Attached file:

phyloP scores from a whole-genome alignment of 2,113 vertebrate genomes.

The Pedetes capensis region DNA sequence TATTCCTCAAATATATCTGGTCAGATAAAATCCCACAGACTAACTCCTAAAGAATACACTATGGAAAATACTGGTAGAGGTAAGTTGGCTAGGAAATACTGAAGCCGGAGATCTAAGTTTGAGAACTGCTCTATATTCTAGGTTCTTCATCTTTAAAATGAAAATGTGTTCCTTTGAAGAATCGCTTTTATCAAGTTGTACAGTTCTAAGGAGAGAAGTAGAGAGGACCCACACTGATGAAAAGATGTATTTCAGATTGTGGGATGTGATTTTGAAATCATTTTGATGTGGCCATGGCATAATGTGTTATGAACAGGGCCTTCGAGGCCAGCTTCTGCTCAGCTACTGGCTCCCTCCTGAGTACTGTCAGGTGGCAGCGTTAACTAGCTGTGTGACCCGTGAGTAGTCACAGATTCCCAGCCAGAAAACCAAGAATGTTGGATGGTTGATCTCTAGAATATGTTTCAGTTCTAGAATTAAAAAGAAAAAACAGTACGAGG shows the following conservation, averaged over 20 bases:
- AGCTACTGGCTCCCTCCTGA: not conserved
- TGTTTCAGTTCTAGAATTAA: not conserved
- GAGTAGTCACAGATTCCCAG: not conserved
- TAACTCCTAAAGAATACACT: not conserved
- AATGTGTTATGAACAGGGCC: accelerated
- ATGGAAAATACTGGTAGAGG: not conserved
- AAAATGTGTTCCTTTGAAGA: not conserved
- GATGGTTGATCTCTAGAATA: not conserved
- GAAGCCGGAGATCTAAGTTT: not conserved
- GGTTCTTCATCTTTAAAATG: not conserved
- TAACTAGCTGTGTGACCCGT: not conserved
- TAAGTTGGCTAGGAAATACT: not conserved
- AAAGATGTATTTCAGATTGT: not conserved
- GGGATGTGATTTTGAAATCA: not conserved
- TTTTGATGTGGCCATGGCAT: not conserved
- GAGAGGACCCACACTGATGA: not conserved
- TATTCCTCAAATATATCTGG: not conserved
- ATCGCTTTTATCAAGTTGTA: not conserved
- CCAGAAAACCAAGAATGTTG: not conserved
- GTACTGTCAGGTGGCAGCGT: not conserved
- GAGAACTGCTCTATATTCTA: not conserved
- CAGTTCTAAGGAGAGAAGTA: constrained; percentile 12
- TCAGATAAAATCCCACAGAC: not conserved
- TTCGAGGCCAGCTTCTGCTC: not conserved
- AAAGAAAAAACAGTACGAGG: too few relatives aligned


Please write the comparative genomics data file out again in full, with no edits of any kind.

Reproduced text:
phyloP scores from a whole-genome alignment of 2,113 vertebrate genomes.

The Pedetes capensis region DNA sequence TATTCCTCAAATATATCTGGTCAGATAAAATCCCACAGACTAACTCCTAAAGAATACACTATGGAAAATACTGGTAGAGGTAAGTTGGCTAGGAAATACTGAAGCCGGAGATCTAAGTTTGAGAACTGCTCTATATTCTAGGTTCTTCATCTTTAAAATGAAAATGTGTTCCTTTGAAGAATCGCTTTTATCAAGTTGTACAGTTCTAAGGAGAGAAGTAGAGAGGACCCACACTGATGAAAAGATGTATTTCAGATTGTGGGATGTGATTTTGAAATCATTTTGATGTGGCCATGGCATAATGTGTTATGAACAGGGCCTTCGAGGCCAGCTTCTGCTCAGCTACTGGCTCCCTCCTGAGTACTGTCAGGTGGCAGCGTTAACTAGCTGTGTGACCCGTGAGTAGTCACAGATTCCCAGCCAGAAAACCAAGAATGTTGGATGGTTGATCTCTAGAATATGTTTCAGTTCTAGAATTAAAAAGAAAAAACAGTACGAGG shows the following conservation, averaged over 20 bases:
- AGCTACTGGCTCCCTCCTGA: not conserved
- TGTTTCAGTTCTAGAATTAA: not conserved
- GAGTAGTCACAGATTCCCAG: not conserved
- TAACTCCTAAAGAATACACT: not conserved
- AATGTGTTATGAACAGGGCC: accelerated
- ATGGAAAATACTGGTAGAGG: not conserved
- AAAATGTGTTCCTTTGAAGA: not conserved
- GATGGTTGATCTCTAGAATA: not conserved
- GAAGCCGGAGATCTAAGTTT: not conserved
- GGTTCTTCATCTTTAAAATG: not conserved
- TAACTAGCTGTGTGACCCGT: not conserved
- TAAGTTGGCTAGGAAATACT: not conserved
- AAAGATGTATTTCAGATTGT: not conserved
- GGGATGTGATTTTGAAATCA: not conserved
- TTTTGATGTGGCCATGGCAT: not conserved
- GAGAGGACCCACACTGATGA: not conserved
- TATTCCTCAAATATATCTGG: not conserved
- ATCGCTTTTATCAAGTTGTA: not conserved
- CCAGAAAACCAAGAATGTTG: not conserved
- GTACTGTCAGGTGGCAGCGT: not conserved
- GAGAACTGCTCTATATTCTA: not conserved
- CAGTTCTAAGGAGAGAAGTA: constrained; percentile 12
- TCAGATAAAATCCCACAGAC: not conserved
- TTCGAGGCCAGCTTCTGCTC: not conserved
- AAAGAAAAAACAGTACGAGG: too few relatives aligned